of Ireland. Now they are no longer lashed
together in the executive, Brexit could feature in any negotiations
after the election and the fact it will be high on the UK agenda
because it will coincide with the triggering of Article 50 I think
could make it a difficulty in those negotiations.
The US Government has made its views known this evening.
It says it remains committed to a peaceful and prosperous Northern
Ireland and it has urged local politicians at Stormont to work
together to try to restore devolved Government is as quickly as
possible. These are changing sides -- Changing
times on both sides of the Atlantic, one of the last statements from the
Barack Obama administration given Donald Trump is coming.
That is not to save the attitude of the new rich region will change
radically. -- the new Administration.
There was no Sinn Fein presence at Stormont today, effectively the
election campaign has started. A couple of ministers turned up to
answer questions about the infrastructure, and for an urgent
question in relation to GP services around Portadown.
But no Sinn Fein backbenchers took part in debates. Obviously a sign
that they believe the election is now effectively already underway.
The question will be whether the fact Sinn Fein politicians have been
clearing their desks in their offices here turns to be a signal of
a longer absence, or whether they will be tempted back. It is a
three-week timetable set aside for talks after the election. Otherwise,
the Secretary of State will have two move at that point to calling a
fresh election or potentially bringing back suspension powers.
There still seems to be that talk there will not be the agreement
after the election to form a functioning executive. So direct
rule looks pretty likely among many of the pundits.
James Brokenshire is refusing to be drawn at this stage on whether he
would contemplate direct rule. I think that is simply him not wanting
to comment beyond this point. Three weeks does not seem to be a on which
the parties could look at big issues like a new language act,
alternatively what the DUP has been talking about, the potential need of
a structural change, changes to things like the coalition system we
have at the moment. All of that will be a big ask to achieve in three
weeks which is why most commentators think it is plausible we could be
looking instead at some kind of return to suspension powers even
though that would require some sort of emergency law to be pushed
through Westminster. Thank you for your analysis.
A woman golfing professional is hoping to share more of the
limelight, Stephanie Meadow competed at the Olympics last year and is
about to start another season on the tour in the United States.
Stephanie Meadow's short career has had ups and downs. 11 months after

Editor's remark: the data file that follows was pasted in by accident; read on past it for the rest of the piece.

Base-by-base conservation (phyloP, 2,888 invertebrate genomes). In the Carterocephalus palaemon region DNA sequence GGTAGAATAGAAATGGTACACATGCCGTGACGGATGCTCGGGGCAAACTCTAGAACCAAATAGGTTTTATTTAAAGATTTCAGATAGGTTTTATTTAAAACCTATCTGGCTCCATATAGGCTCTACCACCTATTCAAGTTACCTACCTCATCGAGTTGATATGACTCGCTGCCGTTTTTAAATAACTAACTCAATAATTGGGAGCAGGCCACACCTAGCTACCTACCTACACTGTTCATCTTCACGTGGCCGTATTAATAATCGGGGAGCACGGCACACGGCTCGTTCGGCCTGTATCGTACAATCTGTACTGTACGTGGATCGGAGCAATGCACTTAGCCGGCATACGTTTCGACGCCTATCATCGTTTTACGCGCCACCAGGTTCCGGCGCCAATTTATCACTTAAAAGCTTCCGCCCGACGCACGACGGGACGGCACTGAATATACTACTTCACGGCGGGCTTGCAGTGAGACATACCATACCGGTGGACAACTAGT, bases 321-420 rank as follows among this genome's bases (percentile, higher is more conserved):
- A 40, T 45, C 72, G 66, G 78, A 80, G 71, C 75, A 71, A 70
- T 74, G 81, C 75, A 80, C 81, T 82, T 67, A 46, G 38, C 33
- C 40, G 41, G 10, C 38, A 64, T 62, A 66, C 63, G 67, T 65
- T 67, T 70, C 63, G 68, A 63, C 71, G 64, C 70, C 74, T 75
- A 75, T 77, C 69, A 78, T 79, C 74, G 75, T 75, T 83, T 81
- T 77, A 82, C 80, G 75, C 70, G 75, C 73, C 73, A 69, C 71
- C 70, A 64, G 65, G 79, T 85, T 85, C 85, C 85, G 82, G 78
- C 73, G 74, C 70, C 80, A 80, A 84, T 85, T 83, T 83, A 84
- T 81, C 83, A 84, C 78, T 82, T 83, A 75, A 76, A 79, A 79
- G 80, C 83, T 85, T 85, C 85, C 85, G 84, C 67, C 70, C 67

finishing third at the 2014 US open, tragedy struck as her father Robert
passed away after a short battle with cancer.
2015 was really a pretty bad year personally. And professionally. To
be on the end of that is nice. It took a lot of hard work, I've worked
harder than I ever have. I haven't seen results for a long time. It was
tough to keep battling through. But I did it. Hopefully I can keep
improving and be up there. Testament to her hard work, last
year she represented Ireland at the Olympic Games in Rio.
Everything from the Olympic Village to the golf course to sing other
events, I saw Michael Phelps swim. It was really good fun. Paul
McGinley did an amazing job of being team captain. The first Olympics, I
never thought I could do that, it was special.
Ranked 259 in the world, Stephanie has her sights set on high for the
year ahead. I want to be in the top 60, played
25 events, I can make some money and get out there. Long term it is
improving every year. My main goal is to be number one in the world
like Rory McIlroy. That always has been my dream. Raw
talent, confidence and the desire to win. 2017 could be her year.
We have tried to link up with the Secretary of State before the end of
the programme but quiet on the weather desks down to
an area of high pressure. We will see lots of still water and scenes
like this. Miles, cloudy conditions, not a lot of breeze. It will get
colder through this week. It is down to this big area of high
pressure sitting out there over Central Europe, protecting us from
all of these systems as they tried to come in through the next few
days. Overnight, because we have had
ploughed through the day, we hold on to that, very mild, seven is the
average daytime temperature in January.
For a night-time temperature, that is very mild. Tomorrow, another
cloudy day. Tomorrow won't be as mild, 10 Celsius through the day.
A few breaks in the ploughed through the afternoon helping things feel a
little bit brighter for a time. Certainly not too bad. Overnight,
Wednesday, again, a very mild night, temperatures staying well above
freezing. Thursday is the brightest of the
next few days, more sunny spells but we have cooler temperatures to go
with that. Not a bad day. Into Friday, a bit
more brightness but feeling a little bit cooler. Look at those numbers,
not too bad at all. The View holds politicians to
account and we ask